Thoughts on the Readings for the 27th Sunday in Ordinary Time (A) 2017

For this Sunday’s readings click on the link below or copy and paste it into your browser. 
http://www.usccb.org/bible/readings/100817.cfm

Some scripture scholars suggest that today’s Gospel parable may represent an allegorization of another of Jesus’ parables by one of the early Christian communities.   The parable of tenants rejecting the many messengers (i.e. the prophets) sent by the owner of the vineyard (God) would have supported this belief.   In suggesting this, of course, these scholars are not in any way questioning that it is not the inspired word of God.  Rather, they suggest that the early Christian community had begun to see itself as replacing Israel as God’s chosen people.   Regardless of the origins of this parable, though, it contains a powerful and ever current message.   It invites us to consider how we respond to the many overtures and/or messengers God sends into our lives.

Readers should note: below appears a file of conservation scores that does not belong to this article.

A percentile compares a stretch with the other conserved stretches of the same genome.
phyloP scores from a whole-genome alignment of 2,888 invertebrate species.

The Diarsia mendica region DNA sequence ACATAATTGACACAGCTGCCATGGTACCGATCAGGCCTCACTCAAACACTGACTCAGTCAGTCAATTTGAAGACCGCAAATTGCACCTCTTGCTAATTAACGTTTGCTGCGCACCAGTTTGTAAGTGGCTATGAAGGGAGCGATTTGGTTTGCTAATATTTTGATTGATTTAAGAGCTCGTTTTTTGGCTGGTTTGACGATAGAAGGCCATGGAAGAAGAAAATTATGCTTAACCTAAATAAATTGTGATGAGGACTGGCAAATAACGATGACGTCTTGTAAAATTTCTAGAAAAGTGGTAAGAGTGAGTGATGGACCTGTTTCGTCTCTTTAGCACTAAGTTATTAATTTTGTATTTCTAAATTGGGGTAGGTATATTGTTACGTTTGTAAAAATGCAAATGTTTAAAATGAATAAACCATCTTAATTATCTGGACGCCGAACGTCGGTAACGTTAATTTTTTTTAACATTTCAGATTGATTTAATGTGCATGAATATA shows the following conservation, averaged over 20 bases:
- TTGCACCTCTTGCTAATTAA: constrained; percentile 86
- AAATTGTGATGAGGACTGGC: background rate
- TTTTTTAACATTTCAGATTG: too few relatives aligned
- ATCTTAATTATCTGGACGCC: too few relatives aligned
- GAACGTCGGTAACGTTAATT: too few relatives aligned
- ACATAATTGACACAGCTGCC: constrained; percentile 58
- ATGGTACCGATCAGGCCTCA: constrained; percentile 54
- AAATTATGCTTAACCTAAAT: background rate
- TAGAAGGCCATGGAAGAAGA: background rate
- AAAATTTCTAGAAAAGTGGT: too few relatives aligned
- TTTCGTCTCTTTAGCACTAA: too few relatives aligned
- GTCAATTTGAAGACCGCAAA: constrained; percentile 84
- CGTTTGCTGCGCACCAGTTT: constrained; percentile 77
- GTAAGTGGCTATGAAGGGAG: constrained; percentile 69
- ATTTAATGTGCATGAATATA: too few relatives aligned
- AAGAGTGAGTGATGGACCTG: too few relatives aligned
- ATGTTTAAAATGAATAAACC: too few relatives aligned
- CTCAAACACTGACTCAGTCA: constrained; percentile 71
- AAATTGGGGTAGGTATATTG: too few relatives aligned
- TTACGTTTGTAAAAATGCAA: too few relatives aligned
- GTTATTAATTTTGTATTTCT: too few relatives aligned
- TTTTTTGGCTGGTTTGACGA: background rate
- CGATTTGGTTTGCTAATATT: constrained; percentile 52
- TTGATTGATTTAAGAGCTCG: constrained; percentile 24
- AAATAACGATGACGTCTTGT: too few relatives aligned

As an important aside, we need to be clear that the Catholic Church does not teach that God has rejected Israel or that its election as God’s chosen people has ended.  “The Church cannot forget that she received the revelation of the Old Testament through the people with whom God in his inexpressible mercy deigned to establish the Ancient Covenant.”    (The Documents of Vatican II   Decree on Non Christians)    Our Church also teaches, though, that Jesus Christ, “the Lord, is the goal of human history, the focal point of the longings of history and of civilization, the center of the human race, the joy of every heart, and the answer to all its yearnings.”  (Documents of Vatican II; Decree on The Church Today)

Our first reading today from the Book of the Prophet Isaiah, shares the theme of the Gospel.  It speaks of a vineyard that, despite the loving care of its owner, yielded only “wild grapes.”  In the Old Testament the “Vineyard” was a symbol for God’s people.   

In our second reading today from the Letter of St. Paul to the Philippians, Paul reminds us that by prayer and petition and thanksgiving we will come to know “the peace of God that surpasses all understanding.”

Questions for reflection: 

  1. Looking back on your life can you see times when you have not recognized or perhaps even rejected messengers of God’s presence and grace?
  2. Who have been messengers of God’s presence and grace in your life?   
  3. In regard to this weekend’s second reading have there been times in your life when you have experienced the “peace of God that surpasses all understanding?”   

 

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